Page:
The euro was flat at US$1.1226, not far from a 2-1/2-week low of US$1.1205 touched on Friday.
The lira pared some of its losses to last hold near 5.7401.
As Asian markets opened on Monday, the Turkish Lira lost 3% against the dollar, with traders reacting to a surprise move by the President of Turkey on Saturday to fire the Governor of the Bank of Turkey, Murat Cetinkaya. The following circumstance shows that this was not a "usual consensual separation".
Central bankers were the rock stars of high finance in the aftermath of the financial crisis of 2008. Normally there is a message + nice statements to say goodbye. Central bankers have to look further and ensure the economy does not overheat.
President Tayyip Erdogan sacked Cetinkaya for refusing the government's repeated demands for rate cuts, raising questions about central bank independence.
Cetinkaya was a close political ally of Berat Albayrak, the Ministry of the Economy and President Erdogan's son-in-law and drew criticism past year for failing to raise interest rates fast enough to hold back galloping inflation.
However, in September previous year, Turkey increased its benchmark interest rate from 17.5% to 24%.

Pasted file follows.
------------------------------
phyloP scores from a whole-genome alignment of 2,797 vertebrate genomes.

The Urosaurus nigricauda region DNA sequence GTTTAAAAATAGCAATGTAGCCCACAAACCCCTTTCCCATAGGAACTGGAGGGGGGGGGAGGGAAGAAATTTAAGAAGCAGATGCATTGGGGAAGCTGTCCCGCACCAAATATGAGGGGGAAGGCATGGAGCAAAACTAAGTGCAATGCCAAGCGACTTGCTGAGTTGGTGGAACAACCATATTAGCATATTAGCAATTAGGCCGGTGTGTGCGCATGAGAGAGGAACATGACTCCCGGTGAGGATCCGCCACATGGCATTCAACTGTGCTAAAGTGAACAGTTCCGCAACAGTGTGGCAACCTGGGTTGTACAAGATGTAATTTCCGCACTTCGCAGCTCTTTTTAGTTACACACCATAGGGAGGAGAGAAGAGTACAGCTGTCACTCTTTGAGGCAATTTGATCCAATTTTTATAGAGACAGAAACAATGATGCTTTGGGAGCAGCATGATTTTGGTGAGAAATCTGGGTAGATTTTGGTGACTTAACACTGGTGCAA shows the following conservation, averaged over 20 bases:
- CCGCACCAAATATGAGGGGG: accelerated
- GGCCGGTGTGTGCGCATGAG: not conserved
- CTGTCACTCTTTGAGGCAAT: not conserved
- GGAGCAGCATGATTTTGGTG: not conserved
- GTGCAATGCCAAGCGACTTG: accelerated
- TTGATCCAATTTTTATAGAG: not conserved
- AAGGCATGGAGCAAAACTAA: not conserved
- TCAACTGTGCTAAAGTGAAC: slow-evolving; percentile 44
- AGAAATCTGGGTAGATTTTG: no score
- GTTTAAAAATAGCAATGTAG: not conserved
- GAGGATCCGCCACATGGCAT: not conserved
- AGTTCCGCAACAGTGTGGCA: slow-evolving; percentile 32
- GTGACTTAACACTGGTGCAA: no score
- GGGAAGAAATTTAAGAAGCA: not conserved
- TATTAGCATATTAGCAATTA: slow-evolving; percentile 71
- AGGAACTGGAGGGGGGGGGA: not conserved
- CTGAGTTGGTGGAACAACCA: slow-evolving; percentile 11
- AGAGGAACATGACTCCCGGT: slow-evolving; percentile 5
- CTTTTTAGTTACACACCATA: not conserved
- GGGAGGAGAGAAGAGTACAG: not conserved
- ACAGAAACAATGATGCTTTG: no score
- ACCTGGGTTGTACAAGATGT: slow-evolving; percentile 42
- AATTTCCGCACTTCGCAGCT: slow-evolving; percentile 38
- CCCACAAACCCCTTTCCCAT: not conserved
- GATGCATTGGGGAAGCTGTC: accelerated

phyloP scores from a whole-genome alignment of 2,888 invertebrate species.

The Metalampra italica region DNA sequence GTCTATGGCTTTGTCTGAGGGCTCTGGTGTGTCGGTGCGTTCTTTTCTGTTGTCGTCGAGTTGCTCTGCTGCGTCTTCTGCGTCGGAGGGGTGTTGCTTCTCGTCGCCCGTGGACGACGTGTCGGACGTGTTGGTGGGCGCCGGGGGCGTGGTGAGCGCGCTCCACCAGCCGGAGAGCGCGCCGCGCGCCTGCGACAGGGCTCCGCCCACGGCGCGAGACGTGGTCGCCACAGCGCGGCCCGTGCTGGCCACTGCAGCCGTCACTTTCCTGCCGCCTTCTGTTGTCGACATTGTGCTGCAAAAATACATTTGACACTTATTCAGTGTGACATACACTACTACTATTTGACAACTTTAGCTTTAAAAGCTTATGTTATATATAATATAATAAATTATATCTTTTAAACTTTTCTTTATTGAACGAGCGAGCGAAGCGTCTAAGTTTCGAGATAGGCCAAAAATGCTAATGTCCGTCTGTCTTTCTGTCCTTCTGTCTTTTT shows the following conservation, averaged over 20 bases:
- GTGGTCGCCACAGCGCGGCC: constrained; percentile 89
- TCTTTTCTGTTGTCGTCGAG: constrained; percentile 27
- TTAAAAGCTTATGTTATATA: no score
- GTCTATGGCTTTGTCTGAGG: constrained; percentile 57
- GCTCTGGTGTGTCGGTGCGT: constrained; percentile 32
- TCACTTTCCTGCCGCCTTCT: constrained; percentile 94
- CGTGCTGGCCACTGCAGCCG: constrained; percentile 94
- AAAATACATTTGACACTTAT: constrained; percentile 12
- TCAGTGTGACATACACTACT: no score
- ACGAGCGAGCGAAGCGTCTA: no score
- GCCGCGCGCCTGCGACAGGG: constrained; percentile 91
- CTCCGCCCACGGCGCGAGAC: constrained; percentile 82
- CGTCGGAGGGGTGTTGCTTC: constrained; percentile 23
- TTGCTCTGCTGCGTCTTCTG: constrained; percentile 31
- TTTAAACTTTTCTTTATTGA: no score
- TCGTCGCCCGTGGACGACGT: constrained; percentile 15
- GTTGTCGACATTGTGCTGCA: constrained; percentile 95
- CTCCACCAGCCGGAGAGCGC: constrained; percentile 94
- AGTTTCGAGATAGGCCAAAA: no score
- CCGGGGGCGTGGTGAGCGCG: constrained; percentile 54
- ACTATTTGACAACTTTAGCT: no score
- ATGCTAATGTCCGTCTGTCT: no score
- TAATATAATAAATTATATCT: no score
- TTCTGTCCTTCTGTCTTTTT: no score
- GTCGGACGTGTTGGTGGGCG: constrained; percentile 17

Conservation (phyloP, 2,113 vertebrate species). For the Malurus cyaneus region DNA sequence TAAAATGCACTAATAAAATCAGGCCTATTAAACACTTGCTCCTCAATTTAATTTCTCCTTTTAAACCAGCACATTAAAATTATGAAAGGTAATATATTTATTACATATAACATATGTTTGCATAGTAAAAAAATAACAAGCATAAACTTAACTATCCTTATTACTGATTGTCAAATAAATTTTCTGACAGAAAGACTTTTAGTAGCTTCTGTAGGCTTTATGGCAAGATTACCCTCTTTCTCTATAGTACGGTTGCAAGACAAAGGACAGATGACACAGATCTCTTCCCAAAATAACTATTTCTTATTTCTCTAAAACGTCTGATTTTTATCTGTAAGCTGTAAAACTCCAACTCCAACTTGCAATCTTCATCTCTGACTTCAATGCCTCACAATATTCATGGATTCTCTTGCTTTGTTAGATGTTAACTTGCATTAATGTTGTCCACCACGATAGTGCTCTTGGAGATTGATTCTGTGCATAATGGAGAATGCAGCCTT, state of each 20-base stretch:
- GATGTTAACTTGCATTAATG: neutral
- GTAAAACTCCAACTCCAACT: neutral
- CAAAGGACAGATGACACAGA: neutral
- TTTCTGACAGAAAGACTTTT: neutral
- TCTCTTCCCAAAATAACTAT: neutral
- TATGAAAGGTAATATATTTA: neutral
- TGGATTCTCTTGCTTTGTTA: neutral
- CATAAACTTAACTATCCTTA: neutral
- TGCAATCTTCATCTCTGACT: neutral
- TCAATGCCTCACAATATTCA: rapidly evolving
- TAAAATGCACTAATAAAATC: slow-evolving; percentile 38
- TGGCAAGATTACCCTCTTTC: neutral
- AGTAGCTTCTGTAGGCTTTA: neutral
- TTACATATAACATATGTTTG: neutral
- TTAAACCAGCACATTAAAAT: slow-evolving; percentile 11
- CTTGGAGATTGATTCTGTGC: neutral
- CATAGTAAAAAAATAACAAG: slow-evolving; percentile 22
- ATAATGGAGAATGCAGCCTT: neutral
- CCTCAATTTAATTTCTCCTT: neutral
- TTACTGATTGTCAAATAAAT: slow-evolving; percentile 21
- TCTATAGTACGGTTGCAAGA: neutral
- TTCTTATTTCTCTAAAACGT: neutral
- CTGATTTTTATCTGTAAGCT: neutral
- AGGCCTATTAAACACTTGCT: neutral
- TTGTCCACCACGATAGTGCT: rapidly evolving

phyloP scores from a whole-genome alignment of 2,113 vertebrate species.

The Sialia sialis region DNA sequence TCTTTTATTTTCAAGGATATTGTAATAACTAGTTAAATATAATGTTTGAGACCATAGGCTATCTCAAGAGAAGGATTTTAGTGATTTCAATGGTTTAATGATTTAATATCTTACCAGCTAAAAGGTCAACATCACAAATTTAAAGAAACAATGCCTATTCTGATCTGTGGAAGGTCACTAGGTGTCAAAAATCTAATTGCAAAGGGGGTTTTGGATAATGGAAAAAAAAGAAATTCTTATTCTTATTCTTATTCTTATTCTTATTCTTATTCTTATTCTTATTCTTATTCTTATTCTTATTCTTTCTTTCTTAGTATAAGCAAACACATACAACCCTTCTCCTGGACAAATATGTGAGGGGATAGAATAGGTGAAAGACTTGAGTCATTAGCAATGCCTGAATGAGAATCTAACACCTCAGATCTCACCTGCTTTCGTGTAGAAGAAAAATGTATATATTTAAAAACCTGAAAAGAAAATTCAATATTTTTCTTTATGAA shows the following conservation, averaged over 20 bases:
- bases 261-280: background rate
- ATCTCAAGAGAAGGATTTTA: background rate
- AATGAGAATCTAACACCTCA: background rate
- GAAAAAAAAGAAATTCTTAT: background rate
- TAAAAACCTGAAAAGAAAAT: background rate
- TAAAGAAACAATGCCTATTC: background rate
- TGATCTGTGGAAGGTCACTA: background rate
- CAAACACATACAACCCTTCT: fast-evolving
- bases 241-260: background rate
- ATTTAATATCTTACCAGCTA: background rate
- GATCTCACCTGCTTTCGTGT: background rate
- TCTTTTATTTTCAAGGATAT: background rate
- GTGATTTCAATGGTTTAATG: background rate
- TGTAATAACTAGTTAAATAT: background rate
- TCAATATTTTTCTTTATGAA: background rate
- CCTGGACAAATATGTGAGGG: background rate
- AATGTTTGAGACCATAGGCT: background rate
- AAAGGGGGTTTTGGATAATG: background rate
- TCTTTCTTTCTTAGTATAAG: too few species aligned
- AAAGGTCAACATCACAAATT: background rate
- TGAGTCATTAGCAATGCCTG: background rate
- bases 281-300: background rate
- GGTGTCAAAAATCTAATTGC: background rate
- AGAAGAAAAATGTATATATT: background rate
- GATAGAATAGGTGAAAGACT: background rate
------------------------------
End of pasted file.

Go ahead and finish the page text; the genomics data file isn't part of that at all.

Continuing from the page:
Comment from our side: The mechanism works exactly the other way round. With rising interest rates inflation can usually be contained, as it has happened in Turkey in recent months (see here).
Akmehmet stated that the firing would lead to the perception that Turkey's economic policy was following Erdogan's will, going against the long-standing principle that a central bank should be independent. His decision to replace the Turkish Central Bank's Governor over the weekend has backfired with the lira taking a tumble. Even if the new boss explicitly emphasises the independence of the central bank in his statement!
Cetinkaya did not want to cut interest rates. Or else, how will the new guy decide on 25th of July? Erdogan has previously called high interest rates as "mother and father of all evil".